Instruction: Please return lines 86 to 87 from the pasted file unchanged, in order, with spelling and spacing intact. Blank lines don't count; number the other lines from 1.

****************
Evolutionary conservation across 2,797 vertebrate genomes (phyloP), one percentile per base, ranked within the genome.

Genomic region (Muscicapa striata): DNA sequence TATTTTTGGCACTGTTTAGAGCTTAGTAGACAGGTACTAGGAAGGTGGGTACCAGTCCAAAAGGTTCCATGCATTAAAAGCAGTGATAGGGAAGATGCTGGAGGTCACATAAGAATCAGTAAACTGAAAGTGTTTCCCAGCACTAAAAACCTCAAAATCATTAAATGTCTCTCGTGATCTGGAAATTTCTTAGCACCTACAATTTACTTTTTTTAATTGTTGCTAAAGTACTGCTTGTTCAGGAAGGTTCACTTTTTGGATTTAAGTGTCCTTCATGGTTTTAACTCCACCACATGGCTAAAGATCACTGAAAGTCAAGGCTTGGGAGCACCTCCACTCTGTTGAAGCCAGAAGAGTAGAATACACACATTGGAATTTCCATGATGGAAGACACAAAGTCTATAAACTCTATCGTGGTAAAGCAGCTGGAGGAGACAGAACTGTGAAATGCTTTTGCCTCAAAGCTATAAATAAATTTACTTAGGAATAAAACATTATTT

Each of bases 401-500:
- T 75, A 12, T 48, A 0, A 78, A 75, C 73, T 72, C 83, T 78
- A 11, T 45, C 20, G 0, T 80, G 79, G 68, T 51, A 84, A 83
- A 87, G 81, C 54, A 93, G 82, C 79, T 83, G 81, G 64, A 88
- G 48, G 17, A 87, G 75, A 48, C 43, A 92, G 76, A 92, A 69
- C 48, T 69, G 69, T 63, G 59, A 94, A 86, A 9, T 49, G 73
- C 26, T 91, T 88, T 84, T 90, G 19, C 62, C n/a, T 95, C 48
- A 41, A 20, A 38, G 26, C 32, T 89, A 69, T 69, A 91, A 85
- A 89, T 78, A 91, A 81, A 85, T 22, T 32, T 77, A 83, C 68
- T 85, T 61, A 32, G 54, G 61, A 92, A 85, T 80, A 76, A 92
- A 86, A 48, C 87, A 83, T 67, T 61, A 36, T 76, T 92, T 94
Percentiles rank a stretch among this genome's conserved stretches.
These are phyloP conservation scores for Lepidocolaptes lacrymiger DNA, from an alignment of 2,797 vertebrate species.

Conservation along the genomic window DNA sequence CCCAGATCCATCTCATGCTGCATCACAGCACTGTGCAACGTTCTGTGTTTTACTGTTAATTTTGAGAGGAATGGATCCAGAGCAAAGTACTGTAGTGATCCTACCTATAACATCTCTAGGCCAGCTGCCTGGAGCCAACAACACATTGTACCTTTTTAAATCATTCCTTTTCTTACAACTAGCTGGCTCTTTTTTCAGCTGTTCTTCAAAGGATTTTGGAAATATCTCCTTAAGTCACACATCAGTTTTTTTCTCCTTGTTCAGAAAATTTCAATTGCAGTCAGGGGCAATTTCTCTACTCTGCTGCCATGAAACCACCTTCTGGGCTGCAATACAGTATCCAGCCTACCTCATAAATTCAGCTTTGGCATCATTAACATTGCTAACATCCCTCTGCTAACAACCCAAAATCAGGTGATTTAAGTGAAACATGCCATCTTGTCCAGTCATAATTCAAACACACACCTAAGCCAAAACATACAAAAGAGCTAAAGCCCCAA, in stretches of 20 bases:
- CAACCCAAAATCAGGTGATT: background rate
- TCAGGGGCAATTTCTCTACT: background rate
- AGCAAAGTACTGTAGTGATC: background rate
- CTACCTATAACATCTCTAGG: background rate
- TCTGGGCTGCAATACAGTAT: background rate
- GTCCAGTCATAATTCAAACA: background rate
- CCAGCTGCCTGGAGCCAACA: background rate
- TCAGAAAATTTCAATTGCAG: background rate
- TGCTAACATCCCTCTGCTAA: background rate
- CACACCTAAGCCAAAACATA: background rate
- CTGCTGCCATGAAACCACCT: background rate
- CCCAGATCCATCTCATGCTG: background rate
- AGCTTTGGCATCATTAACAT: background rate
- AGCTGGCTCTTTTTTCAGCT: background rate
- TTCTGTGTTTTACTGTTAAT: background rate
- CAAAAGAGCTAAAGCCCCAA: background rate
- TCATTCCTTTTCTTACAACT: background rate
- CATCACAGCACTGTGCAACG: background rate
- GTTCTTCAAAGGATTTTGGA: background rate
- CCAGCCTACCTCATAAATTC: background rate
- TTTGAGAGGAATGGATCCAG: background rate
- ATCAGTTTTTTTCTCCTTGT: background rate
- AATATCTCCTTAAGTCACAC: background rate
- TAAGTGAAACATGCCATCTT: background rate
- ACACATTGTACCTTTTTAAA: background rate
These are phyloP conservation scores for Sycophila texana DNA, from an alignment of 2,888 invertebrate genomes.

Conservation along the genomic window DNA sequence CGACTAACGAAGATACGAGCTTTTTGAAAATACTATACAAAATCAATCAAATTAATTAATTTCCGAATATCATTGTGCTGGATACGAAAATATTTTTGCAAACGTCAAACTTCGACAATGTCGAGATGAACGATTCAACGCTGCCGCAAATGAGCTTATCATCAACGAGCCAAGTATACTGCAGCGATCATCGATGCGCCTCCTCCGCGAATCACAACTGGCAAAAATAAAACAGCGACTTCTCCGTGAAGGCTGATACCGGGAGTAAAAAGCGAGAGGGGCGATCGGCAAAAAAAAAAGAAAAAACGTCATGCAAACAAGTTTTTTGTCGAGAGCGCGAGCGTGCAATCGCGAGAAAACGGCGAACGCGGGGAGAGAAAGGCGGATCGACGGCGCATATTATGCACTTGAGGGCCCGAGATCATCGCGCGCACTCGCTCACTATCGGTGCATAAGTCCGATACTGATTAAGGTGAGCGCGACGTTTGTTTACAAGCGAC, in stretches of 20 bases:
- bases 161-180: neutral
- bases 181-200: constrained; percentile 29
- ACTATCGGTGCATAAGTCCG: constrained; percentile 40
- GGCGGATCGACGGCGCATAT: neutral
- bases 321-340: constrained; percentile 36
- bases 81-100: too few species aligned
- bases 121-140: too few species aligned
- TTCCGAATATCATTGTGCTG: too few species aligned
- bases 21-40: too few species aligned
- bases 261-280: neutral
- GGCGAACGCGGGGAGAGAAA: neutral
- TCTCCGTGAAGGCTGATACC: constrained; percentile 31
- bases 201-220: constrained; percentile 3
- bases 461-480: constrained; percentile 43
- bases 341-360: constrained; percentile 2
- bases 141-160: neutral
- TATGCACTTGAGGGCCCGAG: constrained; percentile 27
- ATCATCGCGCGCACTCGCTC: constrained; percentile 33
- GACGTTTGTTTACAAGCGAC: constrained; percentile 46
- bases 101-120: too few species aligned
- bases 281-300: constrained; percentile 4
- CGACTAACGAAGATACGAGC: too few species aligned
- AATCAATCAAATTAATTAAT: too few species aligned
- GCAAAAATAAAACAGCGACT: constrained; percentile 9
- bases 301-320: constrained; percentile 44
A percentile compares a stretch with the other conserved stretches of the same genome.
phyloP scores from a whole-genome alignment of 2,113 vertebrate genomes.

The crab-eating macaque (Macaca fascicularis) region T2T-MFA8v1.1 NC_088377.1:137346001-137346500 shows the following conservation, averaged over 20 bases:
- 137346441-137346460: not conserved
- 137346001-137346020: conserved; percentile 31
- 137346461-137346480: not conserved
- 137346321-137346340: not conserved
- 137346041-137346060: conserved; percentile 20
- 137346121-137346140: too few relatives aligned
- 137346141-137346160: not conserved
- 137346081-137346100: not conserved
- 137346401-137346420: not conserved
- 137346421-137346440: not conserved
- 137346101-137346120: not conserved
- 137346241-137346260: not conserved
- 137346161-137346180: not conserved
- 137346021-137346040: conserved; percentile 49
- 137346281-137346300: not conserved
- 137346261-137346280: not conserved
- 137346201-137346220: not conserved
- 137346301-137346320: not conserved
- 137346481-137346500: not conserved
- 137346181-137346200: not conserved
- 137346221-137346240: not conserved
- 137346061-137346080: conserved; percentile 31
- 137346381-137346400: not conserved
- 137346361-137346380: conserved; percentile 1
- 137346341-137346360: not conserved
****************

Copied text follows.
- 137346281-137346300: not conserved
- 137346261-137346280: not conserved